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Hedge Fund Manager Jarkesy Loses Bid to Toss SEC Case

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June 11 (Bloomberg) -- Houston hedge-fund manager George Jarkesy Jr. must face a U.S. Securities and Exchange Commission case in which he was accused of steering bloated fees to the John Thomas Financial Inc. brokerage.

Jarkesy lost a bid to throw out the case, an administrative proceeding in which he is accused of defrauding investors.

Jarkesy and his investment fund management group Patriot28, formerly known as John Thomas Capital Management LLC, argued that they can’t get a fair hearing before the SEC. Jarkesy said the agency has prejudged him as a result of findings in a settlement with John Thomas Financial’s founder, Anastasios (Tommy) Belesis.

U.S. District Judge Beryl Howell in Washington ruled that Jarkesy has to pursue his claims through an established process that includes hearings before an administrative law judge, SEC commissioners and, finally, a court of appeals.

“To the extent that the plaintiffs believe their cause has been prejudged by the SEC commissioners, they may seek review, if necessary, before the court of appeals, but the statute leaves no room for this court to provide them the relief they seek,” Howell wrote.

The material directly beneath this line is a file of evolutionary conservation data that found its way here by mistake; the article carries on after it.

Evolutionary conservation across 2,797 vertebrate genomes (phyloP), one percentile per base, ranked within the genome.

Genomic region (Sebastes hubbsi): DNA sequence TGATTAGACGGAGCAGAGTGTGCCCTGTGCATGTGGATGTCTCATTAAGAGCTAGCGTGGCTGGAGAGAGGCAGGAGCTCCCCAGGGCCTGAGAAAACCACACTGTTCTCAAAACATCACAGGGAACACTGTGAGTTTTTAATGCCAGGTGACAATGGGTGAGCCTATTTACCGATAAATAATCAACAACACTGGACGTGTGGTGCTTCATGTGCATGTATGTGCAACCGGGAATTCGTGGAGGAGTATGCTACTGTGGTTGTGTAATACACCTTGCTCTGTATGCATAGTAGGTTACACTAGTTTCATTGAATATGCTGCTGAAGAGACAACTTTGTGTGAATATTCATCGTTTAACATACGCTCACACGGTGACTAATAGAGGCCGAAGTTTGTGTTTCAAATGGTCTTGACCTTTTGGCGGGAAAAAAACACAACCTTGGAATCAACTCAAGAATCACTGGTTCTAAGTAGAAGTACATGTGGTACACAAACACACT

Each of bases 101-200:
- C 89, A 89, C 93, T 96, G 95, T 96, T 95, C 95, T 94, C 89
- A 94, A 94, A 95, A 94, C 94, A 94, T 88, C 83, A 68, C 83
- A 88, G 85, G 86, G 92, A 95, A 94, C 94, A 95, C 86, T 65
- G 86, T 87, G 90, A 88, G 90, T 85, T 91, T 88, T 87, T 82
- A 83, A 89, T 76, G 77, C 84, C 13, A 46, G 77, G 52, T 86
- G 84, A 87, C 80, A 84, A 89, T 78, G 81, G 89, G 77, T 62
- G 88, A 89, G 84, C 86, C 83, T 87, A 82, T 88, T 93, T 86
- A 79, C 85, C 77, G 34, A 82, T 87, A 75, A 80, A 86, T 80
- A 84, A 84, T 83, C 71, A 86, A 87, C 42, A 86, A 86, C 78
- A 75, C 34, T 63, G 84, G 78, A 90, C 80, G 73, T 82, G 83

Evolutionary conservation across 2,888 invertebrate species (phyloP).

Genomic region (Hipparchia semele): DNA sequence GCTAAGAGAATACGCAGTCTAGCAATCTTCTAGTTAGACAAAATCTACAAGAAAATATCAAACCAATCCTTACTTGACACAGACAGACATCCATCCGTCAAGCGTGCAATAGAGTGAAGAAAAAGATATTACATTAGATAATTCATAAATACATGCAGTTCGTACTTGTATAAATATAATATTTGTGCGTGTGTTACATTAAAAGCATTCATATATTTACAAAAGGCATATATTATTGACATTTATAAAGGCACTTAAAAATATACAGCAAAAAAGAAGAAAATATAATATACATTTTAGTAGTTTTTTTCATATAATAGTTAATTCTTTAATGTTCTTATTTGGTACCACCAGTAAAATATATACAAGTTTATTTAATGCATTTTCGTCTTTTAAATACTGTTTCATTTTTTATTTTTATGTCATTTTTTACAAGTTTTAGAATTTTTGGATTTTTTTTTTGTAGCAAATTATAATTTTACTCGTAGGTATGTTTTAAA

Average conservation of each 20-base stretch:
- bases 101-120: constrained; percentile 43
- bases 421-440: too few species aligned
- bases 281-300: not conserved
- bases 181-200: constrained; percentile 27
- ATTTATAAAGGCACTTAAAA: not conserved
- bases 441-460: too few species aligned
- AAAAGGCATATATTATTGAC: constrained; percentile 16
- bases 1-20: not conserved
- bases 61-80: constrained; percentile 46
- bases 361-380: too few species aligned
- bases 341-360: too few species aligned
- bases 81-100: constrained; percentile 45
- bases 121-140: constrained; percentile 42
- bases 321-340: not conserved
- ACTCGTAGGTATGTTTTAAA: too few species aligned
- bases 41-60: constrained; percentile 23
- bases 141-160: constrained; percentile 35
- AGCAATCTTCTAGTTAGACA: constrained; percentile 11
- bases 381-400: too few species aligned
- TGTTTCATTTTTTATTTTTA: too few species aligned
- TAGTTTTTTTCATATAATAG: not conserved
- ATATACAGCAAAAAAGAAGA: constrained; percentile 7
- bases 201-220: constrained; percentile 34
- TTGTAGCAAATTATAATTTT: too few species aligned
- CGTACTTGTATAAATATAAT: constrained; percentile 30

Mark Bierbower, an attorney for Jarkesy, didn’t immediately respond to a phone message yesterday seeking comment on the ruling.

Belesis Settlement

The SEC brought claims against Jarkesy and Belesis in March 2013, saying they had defrauded hedge fund investors. Belesis settled the allegations against him in December by agreeing to be banned from the securities industry. The deal gave him the option of applying for reinstatement after a year.

Belesis and John Thomas Financial were each ordered to pay $500,000.

Jarkesy, a frequent media commentator and talk show host, led investors to believe that as manager of the funds he was solely responsible for all investment decisions, the SEC said in a statement in March 2013.

Belesis, in fact, sometimes replaced Jarkesy in running the funds and funneled money from them to a company he had an interest in, while also “bullying” Jarkesy into paying substantial, unjustified fees to John Thomas Financial, the SEC said.

The case is Jarkesy v. U.S. Securities and Exchange Commission, 14-cv-114, U.S. District Court, District of Columbia, (Washington).

To contact the reporter on this story: Andrew Zajac in Washington at azajac@bloomberg.net

To contact the editors responsible for this story: Michael Hytha at mhytha@bloomberg.net Peter Blumberg

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